Harriett Nelson, CCRN, NRP, is a staff nurse III with the Critical Care Transport Team at Boston Children’s Hospital.
Before becoming a nurse on the Critical Care Transport Team (CCTT) in 2005, I was a bedside nurse in the Medical-Surgical ICU (MSICU), where I was introduced to palliative care. We all know that the doctors, nurses, and specialists at Boston Children’s Hospital are unsurpassed, but that there are still diagnoses that we can’t fix or cure, and children pass away. In the MSICU, I learned how to not only care for these children but also their families.
I was once asked to transport a baby with a terminal brain tumor home to be extubated in his home, surrounded by his family. It was an amazing experience. A few years later, I participated in my second palliative transport when the mom of a teen told the intensive care and Pediatric Advanced Care Team (PACT) teams that knew she would never be able to set foot in her house again if she did not bring her son home.
This was the beginning of my journey to facilitate the creation of a structured Pediatric Palliative Transport (PPT) program to provide a way to bring critically ill or terminally ill children home or to a hospice facility for end-of-life care. For as long as there has been a critical care transport team at Boston Children’s, there has been a way to take these children home from one of our ICUs if parents requested it. They were few and far between. But starting in 2014, it became a structured program, with an algorithm that gives each team tasks that need to be completed before the transport. The program formalized ICU and PACT teams’ discussions about whether they think transport is a good option for the family before presenting it to them as an option.
So why go home? When thinking of reasons to go home rather than stay in an ICU for end-of-life care, we have learned from patients and their families that there are a few overarching reasons. The first is about comfort: the comfort of the patient and the family, the comfort of being home in familiar surroundings, the comfort of having as many friends and family members there as you want to and the comfort of a quiet environment without the bells, whistles, and alarms of an ICU.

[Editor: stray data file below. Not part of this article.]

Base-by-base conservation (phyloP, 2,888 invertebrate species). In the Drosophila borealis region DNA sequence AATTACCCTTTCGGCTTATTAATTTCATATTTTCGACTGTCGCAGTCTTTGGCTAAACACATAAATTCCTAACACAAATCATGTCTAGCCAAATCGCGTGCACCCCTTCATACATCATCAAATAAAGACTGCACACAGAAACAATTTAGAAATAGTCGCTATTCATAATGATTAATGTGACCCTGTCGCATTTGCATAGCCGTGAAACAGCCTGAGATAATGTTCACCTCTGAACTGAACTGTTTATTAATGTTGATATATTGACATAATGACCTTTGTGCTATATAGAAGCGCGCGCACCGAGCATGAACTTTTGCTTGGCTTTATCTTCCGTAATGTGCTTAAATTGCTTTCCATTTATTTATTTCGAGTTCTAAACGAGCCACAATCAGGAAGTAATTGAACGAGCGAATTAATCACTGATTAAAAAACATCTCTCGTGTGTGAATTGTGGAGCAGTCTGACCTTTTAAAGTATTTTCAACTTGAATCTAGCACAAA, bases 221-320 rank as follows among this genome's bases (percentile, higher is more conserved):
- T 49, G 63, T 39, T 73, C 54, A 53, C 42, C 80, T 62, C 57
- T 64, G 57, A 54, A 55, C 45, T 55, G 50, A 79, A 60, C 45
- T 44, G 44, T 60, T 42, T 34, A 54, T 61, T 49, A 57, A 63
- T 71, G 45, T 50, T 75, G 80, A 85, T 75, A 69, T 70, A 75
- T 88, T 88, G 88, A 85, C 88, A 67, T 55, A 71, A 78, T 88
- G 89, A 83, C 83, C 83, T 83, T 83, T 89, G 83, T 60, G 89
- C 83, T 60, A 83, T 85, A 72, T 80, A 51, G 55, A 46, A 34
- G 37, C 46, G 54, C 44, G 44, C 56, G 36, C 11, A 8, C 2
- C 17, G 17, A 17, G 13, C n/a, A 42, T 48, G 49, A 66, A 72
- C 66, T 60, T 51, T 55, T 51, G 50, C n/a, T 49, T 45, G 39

It facilitates the grieving process. It provides the parents with some control at a time when they may feel like they have none. And the last reason, which I feel is extremely important, is that there is no hurry. No other patient needs the room, and parents, family members, and friends don’t feel pressure. They can take their time saying goodbye, even after the patient passes.
The patient’s bedside team in the ICU, PACT, and the CCTT work together to make these transports happen. They are still relatively rare. Since 2007, we have done 24 transports. Most of these patients were inpatient in an ICU, and a few of these children were on an inpatient floor but were too complicated to be sent home in a regular ambulance without specially trained staff. This number may seem small, but the reality is that it is a big number when considered at a national level. These specialized pediatric transports are not common in our country, and there is a lack of published literature on the topic.
At Boston Children’s, we are contributing to this growing body of knowledge. We have published two papers and are in the process of conducting our second study.
I have been the principal investigator for both studies and have worked collaboratively with the Cardiovascular Critical Care nurse scientists who have mentored me through the research process.
Our latest study is called Exploring Interdisciplinary Team Members’ Perceptions of Taking Critically Ill Children Home or to a Hospice Facility as an Alternative End-of-Life Experience. It’s a sequel to our first study, Parents’ Experiences of Pediatric Palliative Transports: A Qualitative Case Series. We learned from that study that parents were very positive about the experience of bringing their child home from an ICU and strongly felt that the experience should be available to other parents in similar situations. In support of the parents’ request, we wrote an article describing the process of creating a structured procedure and standard method for providing pediatric palliative transports.
Pediatric palliative transports are unique and very little is published about them in the literature. I want to change that, and I believe that my research has, and will, continue to show the benefits of providing these transports. Pediatric Palliative Transports provide a way to increase the quality of life for critically ill children by providing them and their families a choice of location of death not commonly considered an option in an ICU setting. Although still a burgeoning practice, these special transports exemplify what I consider to be a true dedication to family-centered care.
Learn more about our Critical Care Transport Program.
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